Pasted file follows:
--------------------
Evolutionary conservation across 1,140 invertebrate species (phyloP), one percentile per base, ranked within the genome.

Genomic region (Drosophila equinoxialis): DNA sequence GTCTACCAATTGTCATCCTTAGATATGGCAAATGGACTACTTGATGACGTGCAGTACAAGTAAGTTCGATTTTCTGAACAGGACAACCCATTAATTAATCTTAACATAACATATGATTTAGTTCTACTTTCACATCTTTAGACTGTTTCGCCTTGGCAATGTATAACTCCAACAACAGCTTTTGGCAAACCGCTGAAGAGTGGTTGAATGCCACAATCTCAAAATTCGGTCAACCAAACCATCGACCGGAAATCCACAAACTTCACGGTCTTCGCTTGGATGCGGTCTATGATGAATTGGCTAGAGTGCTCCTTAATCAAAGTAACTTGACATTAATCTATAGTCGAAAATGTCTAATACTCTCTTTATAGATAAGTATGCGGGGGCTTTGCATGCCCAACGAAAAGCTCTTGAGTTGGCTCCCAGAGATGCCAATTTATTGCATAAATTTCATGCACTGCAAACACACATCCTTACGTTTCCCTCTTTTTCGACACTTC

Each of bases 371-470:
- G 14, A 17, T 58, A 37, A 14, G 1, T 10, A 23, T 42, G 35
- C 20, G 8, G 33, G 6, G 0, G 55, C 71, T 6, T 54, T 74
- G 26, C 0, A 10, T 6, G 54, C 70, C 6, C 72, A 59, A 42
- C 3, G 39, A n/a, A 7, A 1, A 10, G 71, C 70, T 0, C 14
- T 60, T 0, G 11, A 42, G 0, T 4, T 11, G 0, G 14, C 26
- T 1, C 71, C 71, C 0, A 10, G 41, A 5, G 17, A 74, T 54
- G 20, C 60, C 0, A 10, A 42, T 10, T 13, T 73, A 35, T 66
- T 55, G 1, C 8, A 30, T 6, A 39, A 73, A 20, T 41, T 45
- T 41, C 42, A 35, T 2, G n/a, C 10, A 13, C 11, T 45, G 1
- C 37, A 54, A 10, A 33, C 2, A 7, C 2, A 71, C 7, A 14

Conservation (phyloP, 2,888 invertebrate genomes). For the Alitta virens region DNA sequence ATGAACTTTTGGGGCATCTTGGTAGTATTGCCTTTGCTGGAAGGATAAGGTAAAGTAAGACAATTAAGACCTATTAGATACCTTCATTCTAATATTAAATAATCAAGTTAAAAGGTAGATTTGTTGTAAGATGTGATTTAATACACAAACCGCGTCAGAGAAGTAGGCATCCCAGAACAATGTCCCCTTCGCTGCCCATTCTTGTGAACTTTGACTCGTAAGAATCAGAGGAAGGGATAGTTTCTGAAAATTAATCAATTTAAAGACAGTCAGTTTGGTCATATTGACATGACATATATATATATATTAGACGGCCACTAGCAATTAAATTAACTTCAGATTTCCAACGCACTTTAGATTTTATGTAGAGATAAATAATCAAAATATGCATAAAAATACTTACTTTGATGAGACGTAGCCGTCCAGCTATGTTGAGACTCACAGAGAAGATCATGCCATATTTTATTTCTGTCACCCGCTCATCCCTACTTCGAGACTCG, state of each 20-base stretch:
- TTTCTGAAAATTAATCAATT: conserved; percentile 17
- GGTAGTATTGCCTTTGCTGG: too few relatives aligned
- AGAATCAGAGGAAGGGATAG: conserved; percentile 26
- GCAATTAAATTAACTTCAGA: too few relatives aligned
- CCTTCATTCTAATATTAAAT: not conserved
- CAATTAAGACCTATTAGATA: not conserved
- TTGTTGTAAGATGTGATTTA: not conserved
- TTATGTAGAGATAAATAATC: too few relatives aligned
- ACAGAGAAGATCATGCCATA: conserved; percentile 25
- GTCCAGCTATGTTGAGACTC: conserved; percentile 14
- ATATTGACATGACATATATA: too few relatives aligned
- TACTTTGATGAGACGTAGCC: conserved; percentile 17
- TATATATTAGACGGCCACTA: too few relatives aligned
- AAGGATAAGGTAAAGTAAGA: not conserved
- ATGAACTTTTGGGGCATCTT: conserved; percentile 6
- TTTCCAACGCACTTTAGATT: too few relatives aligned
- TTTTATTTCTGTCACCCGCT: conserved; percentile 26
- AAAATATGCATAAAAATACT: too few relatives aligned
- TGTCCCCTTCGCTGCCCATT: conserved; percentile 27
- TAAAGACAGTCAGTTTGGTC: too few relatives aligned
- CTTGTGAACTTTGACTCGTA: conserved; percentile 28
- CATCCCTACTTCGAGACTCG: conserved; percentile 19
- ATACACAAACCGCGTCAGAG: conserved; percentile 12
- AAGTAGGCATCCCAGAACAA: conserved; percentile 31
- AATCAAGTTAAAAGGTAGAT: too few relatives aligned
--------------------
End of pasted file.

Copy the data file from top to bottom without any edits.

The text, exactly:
Evolutionary conservation across 1,140 invertebrate species (phyloP), one percentile per base, ranked within the genome.

Genomic region (Drosophila equinoxialis): DNA sequence GTCTACCAATTGTCATCCTTAGATATGGCAAATGGACTACTTGATGACGTGCAGTACAAGTAAGTTCGATTTTCTGAACAGGACAACCCATTAATTAATCTTAACATAACATATGATTTAGTTCTACTTTCACATCTTTAGACTGTTTCGCCTTGGCAATGTATAACTCCAACAACAGCTTTTGGCAAACCGCTGAAGAGTGGTTGAATGCCACAATCTCAAAATTCGGTCAACCAAACCATCGACCGGAAATCCACAAACTTCACGGTCTTCGCTTGGATGCGGTCTATGATGAATTGGCTAGAGTGCTCCTTAATCAAAGTAACTTGACATTAATCTATAGTCGAAAATGTCTAATACTCTCTTTATAGATAAGTATGCGGGGGCTTTGCATGCCCAACGAAAAGCTCTTGAGTTGGCTCCCAGAGATGCCAATTTATTGCATAAATTTCATGCACTGCAAACACACATCCTTACGTTTCCCTCTTTTTCGACACTTC

Each of bases 371-470:
- G 14, A 17, T 58, A 37, A 14, G 1, T 10, A 23, T 42, G 35
- C 20, G 8, G 33, G 6, G 0, G 55, C 71, T 6, T 54, T 74
- G 26, C 0, A 10, T 6, G 54, C 70, C 6, C 72, A 59, A 42
- C 3, G 39, A n/a, A 7, A 1, A 10, G 71, C 70, T 0, C 14
- T 60, T 0, G 11, A 42, G 0, T 4, T 11, G 0, G 14, C 26
- T 1, C 71, C 71, C 0, A 10, G 41, A 5, G 17, A 74, T 54
- G 20, C 60, C 0, A 10, A 42, T 10, T 13, T 73, A 35, T 66
- T 55, G 1, C 8, A 30, T 6, A 39, A 73, A 20, T 41, T 45
- T 41, C 42, A 35, T 2, G n/a, C 10, A 13, C 11, T 45, G 1
- C 37, A 54, A 10, A 33, C 2, A 7, C 2, A 71, C 7, A 14

Conservation (phyloP, 2,888 invertebrate genomes). For the Alitta virens region DNA sequence ATGAACTTTTGGGGCATCTTGGTAGTATTGCCTTTGCTGGAAGGATAAGGTAAAGTAAGACAATTAAGACCTATTAGATACCTTCATTCTAATATTAAATAATCAAGTTAAAAGGTAGATTTGTTGTAAGATGTGATTTAATACACAAACCGCGTCAGAGAAGTAGGCATCCCAGAACAATGTCCCCTTCGCTGCCCATTCTTGTGAACTTTGACTCGTAAGAATCAGAGGAAGGGATAGTTTCTGAAAATTAATCAATTTAAAGACAGTCAGTTTGGTCATATTGACATGACATATATATATATATTAGACGGCCACTAGCAATTAAATTAACTTCAGATTTCCAACGCACTTTAGATTTTATGTAGAGATAAATAATCAAAATATGCATAAAAATACTTACTTTGATGAGACGTAGCCGTCCAGCTATGTTGAGACTCACAGAGAAGATCATGCCATATTTTATTTCTGTCACCCGCTCATCCCTACTTCGAGACTCG, state of each 20-base stretch:
- TTTCTGAAAATTAATCAATT: conserved; percentile 17
- GGTAGTATTGCCTTTGCTGG: too few relatives aligned
- AGAATCAGAGGAAGGGATAG: conserved; percentile 26
- GCAATTAAATTAACTTCAGA: too few relatives aligned
- CCTTCATTCTAATATTAAAT: not conserved
- CAATTAAGACCTATTAGATA: not conserved
- TTGTTGTAAGATGTGATTTA: not conserved
- TTATGTAGAGATAAATAATC: too few relatives aligned
- ACAGAGAAGATCATGCCATA: conserved; percentile 25
- GTCCAGCTATGTTGAGACTC: conserved; percentile 14
- ATATTGACATGACATATATA: too few relatives aligned
- TACTTTGATGAGACGTAGCC: conserved; percentile 17
- TATATATTAGACGGCCACTA: too few relatives aligned
- AAGGATAAGGTAAAGTAAGA: not conserved
- ATGAACTTTTGGGGCATCTT: conserved; percentile 6
- TTTCCAACGCACTTTAGATT: too few relatives aligned
- TTTTATTTCTGTCACCCGCT: conserved; percentile 26
- AAAATATGCATAAAAATACT: too few relatives aligned
- TGTCCCCTTCGCTGCCCATT: conserved; percentile 27
- TAAAGACAGTCAGTTTGGTC: too few relatives aligned
- CTTGTGAACTTTGACTCGTA: conserved; percentile 28
- CATCCCTACTTCGAGACTCG: conserved; percentile 19
- ATACACAAACCGCGTCAGAG: conserved; percentile 12
- AAGTAGGCATCCCAGAACAA: conserved; percentile 31
- AATCAAGTTAAAAGGTAGAT: too few relatives aligned